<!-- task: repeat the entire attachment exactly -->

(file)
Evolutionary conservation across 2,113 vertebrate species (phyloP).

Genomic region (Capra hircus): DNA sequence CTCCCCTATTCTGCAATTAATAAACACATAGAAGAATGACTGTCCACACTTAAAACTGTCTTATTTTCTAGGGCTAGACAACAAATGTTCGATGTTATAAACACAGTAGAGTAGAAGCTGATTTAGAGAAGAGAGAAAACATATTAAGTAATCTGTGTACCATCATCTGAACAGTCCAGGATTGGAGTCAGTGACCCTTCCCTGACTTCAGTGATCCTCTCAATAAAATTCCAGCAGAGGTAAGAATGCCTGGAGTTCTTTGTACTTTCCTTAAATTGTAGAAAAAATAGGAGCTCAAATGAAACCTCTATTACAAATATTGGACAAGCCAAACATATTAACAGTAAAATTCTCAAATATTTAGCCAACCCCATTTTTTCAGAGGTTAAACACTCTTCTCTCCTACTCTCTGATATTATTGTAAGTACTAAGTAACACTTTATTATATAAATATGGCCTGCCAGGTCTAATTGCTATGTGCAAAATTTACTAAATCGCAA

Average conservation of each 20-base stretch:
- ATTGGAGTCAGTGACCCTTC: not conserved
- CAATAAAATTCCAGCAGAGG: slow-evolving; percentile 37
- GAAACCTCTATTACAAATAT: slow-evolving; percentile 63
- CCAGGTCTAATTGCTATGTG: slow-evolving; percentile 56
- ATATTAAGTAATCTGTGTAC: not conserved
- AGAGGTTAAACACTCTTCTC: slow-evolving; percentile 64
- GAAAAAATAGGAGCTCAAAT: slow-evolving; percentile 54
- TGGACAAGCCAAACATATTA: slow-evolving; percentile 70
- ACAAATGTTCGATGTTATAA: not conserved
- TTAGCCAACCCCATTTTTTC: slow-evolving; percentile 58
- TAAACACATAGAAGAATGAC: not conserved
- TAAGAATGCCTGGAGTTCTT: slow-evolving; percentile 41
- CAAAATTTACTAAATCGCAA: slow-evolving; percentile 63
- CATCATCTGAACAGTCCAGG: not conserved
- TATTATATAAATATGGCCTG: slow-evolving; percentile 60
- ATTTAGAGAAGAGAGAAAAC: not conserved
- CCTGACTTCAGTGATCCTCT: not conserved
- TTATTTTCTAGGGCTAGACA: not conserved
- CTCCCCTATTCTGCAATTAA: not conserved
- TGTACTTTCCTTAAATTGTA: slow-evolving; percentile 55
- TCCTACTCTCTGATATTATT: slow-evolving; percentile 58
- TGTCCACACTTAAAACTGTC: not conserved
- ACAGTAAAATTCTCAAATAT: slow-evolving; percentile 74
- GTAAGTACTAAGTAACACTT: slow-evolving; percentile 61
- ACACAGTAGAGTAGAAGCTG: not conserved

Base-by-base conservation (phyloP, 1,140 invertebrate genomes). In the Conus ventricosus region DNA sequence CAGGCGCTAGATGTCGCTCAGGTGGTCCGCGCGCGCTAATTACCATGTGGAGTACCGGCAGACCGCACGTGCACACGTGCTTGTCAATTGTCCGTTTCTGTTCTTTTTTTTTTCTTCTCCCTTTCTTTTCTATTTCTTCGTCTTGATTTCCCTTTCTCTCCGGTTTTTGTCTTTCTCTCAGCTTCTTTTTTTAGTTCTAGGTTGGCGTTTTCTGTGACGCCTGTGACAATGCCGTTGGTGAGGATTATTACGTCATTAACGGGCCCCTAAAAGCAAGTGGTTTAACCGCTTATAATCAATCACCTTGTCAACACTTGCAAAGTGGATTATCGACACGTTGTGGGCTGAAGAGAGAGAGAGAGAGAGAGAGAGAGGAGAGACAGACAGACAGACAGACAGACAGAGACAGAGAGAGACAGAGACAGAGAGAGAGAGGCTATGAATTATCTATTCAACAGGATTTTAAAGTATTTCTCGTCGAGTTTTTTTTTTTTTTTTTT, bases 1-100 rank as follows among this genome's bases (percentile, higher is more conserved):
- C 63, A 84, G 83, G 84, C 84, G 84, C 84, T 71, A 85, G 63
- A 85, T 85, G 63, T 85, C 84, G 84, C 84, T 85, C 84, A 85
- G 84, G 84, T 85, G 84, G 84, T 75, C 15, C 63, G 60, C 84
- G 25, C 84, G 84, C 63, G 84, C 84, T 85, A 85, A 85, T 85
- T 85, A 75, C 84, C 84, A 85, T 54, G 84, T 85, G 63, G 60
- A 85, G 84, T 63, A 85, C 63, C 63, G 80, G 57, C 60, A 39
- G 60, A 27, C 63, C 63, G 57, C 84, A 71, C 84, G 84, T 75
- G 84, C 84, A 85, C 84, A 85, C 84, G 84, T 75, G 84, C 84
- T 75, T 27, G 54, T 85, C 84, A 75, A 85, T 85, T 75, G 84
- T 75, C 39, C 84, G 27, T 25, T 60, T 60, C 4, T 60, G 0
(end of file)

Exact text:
Evolutionary conservation across 2,113 vertebrate species (phyloP).

Genomic region (Capra hircus): DNA sequence CTCCCCTATTCTGCAATTAATAAACACATAGAAGAATGACTGTCCACACTTAAAACTGTCTTATTTTCTAGGGCTAGACAACAAATGTTCGATGTTATAAACACAGTAGAGTAGAAGCTGATTTAGAGAAGAGAGAAAACATATTAAGTAATCTGTGTACCATCATCTGAACAGTCCAGGATTGGAGTCAGTGACCCTTCCCTGACTTCAGTGATCCTCTCAATAAAATTCCAGCAGAGGTAAGAATGCCTGGAGTTCTTTGTACTTTCCTTAAATTGTAGAAAAAATAGGAGCTCAAATGAAACCTCTATTACAAATATTGGACAAGCCAAACATATTAACAGTAAAATTCTCAAATATTTAGCCAACCCCATTTTTTCAGAGGTTAAACACTCTTCTCTCCTACTCTCTGATATTATTGTAAGTACTAAGTAACACTTTATTATATAAATATGGCCTGCCAGGTCTAATTGCTATGTGCAAAATTTACTAAATCGCAA

Average conservation of each 20-base stretch:
- ATTGGAGTCAGTGACCCTTC: not conserved
- CAATAAAATTCCAGCAGAGG: slow-evolving; percentile 37
- GAAACCTCTATTACAAATAT: slow-evolving; percentile 63
- CCAGGTCTAATTGCTATGTG: slow-evolving; percentile 56
- ATATTAAGTAATCTGTGTAC: not conserved
- AGAGGTTAAACACTCTTCTC: slow-evolving; percentile 64
- GAAAAAATAGGAGCTCAAAT: slow-evolving; percentile 54
- TGGACAAGCCAAACATATTA: slow-evolving; percentile 70
- ACAAATGTTCGATGTTATAA: not conserved
- TTAGCCAACCCCATTTTTTC: slow-evolving; percentile 58
- TAAACACATAGAAGAATGAC: not conserved
- TAAGAATGCCTGGAGTTCTT: slow-evolving; percentile 41
- CAAAATTTACTAAATCGCAA: slow-evolving; percentile 63
- CATCATCTGAACAGTCCAGG: not conserved
- TATTATATAAATATGGCCTG: slow-evolving; percentile 60
- ATTTAGAGAAGAGAGAAAAC: not conserved
- CCTGACTTCAGTGATCCTCT: not conserved
- TTATTTTCTAGGGCTAGACA: not conserved
- CTCCCCTATTCTGCAATTAA: not conserved
- TGTACTTTCCTTAAATTGTA: slow-evolving; percentile 55
- TCCTACTCTCTGATATTATT: slow-evolving; percentile 58
- TGTCCACACTTAAAACTGTC: not conserved
- ACAGTAAAATTCTCAAATAT: slow-evolving; percentile 74
- GTAAGTACTAAGTAACACTT: slow-evolving; percentile 61
- ACACAGTAGAGTAGAAGCTG: not conserved

Base-by-base conservation (phyloP, 1,140 invertebrate genomes). In the Conus ventricosus region DNA sequence CAGGCGCTAGATGTCGCTCAGGTGGTCCGCGCGCGCTAATTACCATGTGGAGTACCGGCAGACCGCACGTGCACACGTGCTTGTCAATTGTCCGTTTCTGTTCTTTTTTTTTTCTTCTCCCTTTCTTTTCTATTTCTTCGTCTTGATTTCCCTTTCTCTCCGGTTTTTGTCTTTCTCTCAGCTTCTTTTTTTAGTTCTAGGTTGGCGTTTTCTGTGACGCCTGTGACAATGCCGTTGGTGAGGATTATTACGTCATTAACGGGCCCCTAAAAGCAAGTGGTTTAACCGCTTATAATCAATCACCTTGTCAACACTTGCAAAGTGGATTATCGACACGTTGTGGGCTGAAGAGAGAGAGAGAGAGAGAGAGAGAGGAGAGACAGACAGACAGACAGACAGACAGAGACAGAGAGAGACAGAGACAGAGAGAGAGAGGCTATGAATTATCTATTCAACAGGATTTTAAAGTATTTCTCGTCGAGTTTTTTTTTTTTTTTTTT, bases 1-100 rank as follows among this genome's bases (percentile, higher is more conserved):
- C 63, A 84, G 83, G 84, C 84, G 84, C 84, T 71, A 85, G 63
- A 85, T 85, G 63, T 85, C 84, G 84, C 84, T 85, C 84, A 85
- G 84, G 84, T 85, G 84, G 84, T 75, C 15, C 63, G 60, C 84
- G 25, C 84, G 84, C 63, G 84, C 84, T 85, A 85, A 85, T 85
- T 85, A 75, C 84, C 84, A 85, T 54, G 84, T 85, G 63, G 60
- A 85, G 84, T 63, A 85, C 63, C 63, G 80, G 57, C 60, A 39
- G 60, A 27, C 63, C 63, G 57, C 84, A 71, C 84, G 84, T 75
- G 84, C 84, A 85, C 84, A 85, C 84, G 84, T 75, G 84, C 84
- T 75, T 27, G 54, T 85, C 84, A 75, A 85, T 85, T 75, G 84
- T 75, C 39, C 84, G 27, T 25, T 60, T 60, C 4, T 60, G 0